ABSTRACT: In 1992 I evaluated the prospects for management of Indian tortoises. Although it was clear that management activity needed to be strengthened, basic biological information was lacking, and it was concluded that management plans for the majority of Asian tortoises must be put forth as both tentative and preliminary.
The purpose of the present paper is to reevaluate this issue by focusing on a single species. It emphasizes that a management plan must integrate diverse disciplines, take into account human attitudes and needs, and have a long-term vision. A management plan must be plainly understood to be an approximation, rather than a final product: management must not be a euphemism for manipulation. The periodic reexamination of the biological status of the species and habitats involved, as well as the social, economic, and political conditions impacting these species and habitats must be a non-negotiable feature of any management plan. Regular updating of the plan must be a priority.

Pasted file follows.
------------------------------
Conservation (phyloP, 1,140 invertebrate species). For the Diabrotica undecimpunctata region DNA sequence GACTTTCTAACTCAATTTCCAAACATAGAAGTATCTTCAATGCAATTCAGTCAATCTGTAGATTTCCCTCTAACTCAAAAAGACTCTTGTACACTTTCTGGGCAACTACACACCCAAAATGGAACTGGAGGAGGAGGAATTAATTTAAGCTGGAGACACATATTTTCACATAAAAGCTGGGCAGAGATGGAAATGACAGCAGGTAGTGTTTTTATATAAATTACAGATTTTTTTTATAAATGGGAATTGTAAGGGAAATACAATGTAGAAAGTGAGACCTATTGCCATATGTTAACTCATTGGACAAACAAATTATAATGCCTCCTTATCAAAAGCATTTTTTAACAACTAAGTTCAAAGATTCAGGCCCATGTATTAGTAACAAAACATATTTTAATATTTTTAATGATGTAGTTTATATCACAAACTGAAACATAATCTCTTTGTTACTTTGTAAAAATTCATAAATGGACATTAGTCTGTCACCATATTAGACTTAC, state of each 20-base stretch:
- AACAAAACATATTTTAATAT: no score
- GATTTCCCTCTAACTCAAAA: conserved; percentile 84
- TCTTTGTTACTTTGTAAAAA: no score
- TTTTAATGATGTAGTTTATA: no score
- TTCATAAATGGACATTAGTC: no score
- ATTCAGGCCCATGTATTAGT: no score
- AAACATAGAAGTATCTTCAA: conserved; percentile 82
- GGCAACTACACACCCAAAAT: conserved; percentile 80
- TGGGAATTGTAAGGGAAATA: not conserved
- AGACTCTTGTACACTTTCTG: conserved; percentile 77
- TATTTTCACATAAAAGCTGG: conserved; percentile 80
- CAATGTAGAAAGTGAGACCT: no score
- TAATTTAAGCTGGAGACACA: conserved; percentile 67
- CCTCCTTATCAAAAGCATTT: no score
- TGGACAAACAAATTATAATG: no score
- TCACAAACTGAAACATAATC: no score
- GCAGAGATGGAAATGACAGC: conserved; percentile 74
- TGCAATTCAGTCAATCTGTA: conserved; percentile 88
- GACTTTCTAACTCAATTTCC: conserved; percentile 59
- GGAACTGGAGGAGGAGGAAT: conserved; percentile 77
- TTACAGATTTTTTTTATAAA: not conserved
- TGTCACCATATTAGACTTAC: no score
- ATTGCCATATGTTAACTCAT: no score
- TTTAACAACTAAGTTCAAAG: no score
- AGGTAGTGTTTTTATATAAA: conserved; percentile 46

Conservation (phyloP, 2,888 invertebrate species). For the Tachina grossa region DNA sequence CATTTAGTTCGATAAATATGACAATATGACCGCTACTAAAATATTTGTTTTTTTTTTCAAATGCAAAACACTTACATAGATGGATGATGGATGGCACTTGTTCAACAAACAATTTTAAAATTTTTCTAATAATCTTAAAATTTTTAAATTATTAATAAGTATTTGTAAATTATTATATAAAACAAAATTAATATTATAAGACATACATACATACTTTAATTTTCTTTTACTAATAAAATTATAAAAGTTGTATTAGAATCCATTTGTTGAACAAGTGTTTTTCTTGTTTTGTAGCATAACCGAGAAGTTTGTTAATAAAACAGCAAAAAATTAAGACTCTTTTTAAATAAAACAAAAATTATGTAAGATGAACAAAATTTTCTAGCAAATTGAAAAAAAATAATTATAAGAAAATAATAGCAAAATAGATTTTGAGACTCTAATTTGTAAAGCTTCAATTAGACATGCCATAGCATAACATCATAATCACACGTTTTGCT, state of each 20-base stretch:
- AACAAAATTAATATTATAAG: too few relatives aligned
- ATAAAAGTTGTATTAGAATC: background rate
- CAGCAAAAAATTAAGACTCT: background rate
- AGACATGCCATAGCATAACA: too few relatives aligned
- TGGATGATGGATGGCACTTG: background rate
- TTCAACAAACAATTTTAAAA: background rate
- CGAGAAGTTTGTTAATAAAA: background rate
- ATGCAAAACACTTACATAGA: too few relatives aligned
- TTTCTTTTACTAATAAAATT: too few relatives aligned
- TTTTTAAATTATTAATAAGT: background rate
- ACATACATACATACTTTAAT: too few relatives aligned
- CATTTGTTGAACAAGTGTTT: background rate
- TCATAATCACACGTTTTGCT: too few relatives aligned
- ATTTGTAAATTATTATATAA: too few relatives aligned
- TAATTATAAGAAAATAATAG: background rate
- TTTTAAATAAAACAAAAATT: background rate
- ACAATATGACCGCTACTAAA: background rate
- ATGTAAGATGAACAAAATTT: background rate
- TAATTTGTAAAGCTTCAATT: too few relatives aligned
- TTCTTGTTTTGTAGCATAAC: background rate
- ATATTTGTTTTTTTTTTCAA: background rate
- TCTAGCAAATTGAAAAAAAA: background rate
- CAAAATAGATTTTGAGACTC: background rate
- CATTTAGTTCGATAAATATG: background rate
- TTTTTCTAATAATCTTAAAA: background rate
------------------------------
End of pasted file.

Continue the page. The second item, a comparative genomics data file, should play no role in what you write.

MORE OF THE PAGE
This notion is especially important for the Third World, with its acute social and political turmoil, as well as its extraordinary biological diversity. Habitat alteration in many parts of the tropics is so extensive and rapid that determination of the original geographic distributions of even the better-known chelonians is a major challenge. This, in turn, makes it next to impossible to understand such basic aspects as the habitat requirements of these species. The circumstances of one of the best-known tropical tortoisesthe star tortoise, Geochelone elegans, illustrates these points, and details are presented here as a case study.